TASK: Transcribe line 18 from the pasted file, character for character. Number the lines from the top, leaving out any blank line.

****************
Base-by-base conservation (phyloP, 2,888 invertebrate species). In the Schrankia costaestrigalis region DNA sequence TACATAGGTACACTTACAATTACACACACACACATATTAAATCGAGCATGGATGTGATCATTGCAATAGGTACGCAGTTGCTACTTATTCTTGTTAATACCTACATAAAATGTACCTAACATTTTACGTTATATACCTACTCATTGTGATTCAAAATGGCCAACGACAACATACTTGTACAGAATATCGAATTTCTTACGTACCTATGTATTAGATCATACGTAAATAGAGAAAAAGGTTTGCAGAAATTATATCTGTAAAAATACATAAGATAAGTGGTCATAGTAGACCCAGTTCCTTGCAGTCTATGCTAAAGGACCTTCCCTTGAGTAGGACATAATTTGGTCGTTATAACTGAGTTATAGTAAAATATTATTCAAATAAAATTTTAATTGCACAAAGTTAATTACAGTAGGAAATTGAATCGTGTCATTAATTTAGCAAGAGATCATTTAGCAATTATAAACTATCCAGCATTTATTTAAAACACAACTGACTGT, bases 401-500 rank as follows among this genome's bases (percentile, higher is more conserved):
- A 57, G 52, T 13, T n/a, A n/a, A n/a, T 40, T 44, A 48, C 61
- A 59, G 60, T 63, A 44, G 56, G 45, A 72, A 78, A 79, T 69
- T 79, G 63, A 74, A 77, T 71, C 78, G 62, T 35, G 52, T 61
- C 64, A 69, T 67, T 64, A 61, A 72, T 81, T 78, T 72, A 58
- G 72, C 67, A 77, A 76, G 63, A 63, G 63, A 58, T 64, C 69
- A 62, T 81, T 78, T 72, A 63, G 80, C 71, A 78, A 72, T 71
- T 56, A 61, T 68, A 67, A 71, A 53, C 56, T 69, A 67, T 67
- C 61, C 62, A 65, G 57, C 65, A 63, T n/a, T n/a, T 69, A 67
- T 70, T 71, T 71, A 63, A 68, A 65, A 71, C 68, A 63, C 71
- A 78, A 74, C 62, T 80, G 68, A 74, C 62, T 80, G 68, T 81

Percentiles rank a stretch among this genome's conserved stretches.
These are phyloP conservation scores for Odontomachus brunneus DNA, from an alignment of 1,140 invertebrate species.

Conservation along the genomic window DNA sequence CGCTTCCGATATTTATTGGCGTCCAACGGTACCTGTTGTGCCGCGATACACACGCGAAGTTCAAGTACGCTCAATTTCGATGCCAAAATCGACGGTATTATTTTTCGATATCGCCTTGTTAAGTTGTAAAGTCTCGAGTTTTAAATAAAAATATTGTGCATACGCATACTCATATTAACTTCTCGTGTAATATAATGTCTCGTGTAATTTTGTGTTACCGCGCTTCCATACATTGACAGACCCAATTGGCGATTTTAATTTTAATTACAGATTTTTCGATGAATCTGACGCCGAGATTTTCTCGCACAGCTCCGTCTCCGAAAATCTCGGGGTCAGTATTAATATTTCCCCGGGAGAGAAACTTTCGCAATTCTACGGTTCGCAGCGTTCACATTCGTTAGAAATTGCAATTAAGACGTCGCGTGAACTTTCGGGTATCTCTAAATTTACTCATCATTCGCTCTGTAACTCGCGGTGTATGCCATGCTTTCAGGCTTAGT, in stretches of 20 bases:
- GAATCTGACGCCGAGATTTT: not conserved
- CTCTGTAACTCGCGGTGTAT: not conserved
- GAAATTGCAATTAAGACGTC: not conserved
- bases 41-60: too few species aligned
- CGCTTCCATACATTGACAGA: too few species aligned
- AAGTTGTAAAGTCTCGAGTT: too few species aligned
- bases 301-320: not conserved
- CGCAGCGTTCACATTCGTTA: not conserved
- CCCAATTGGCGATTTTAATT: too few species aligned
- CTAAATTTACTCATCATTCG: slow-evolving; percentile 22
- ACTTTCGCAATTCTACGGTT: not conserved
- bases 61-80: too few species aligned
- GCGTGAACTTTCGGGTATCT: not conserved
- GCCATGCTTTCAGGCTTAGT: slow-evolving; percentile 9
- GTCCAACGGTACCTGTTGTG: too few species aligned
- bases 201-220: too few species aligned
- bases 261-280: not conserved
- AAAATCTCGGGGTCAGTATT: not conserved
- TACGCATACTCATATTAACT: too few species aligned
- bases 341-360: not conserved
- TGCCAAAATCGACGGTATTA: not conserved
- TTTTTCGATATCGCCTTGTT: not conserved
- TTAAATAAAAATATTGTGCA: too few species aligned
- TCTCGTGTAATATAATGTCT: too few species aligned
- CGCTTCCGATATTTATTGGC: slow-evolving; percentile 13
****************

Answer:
- bases 41-60: too few species aligned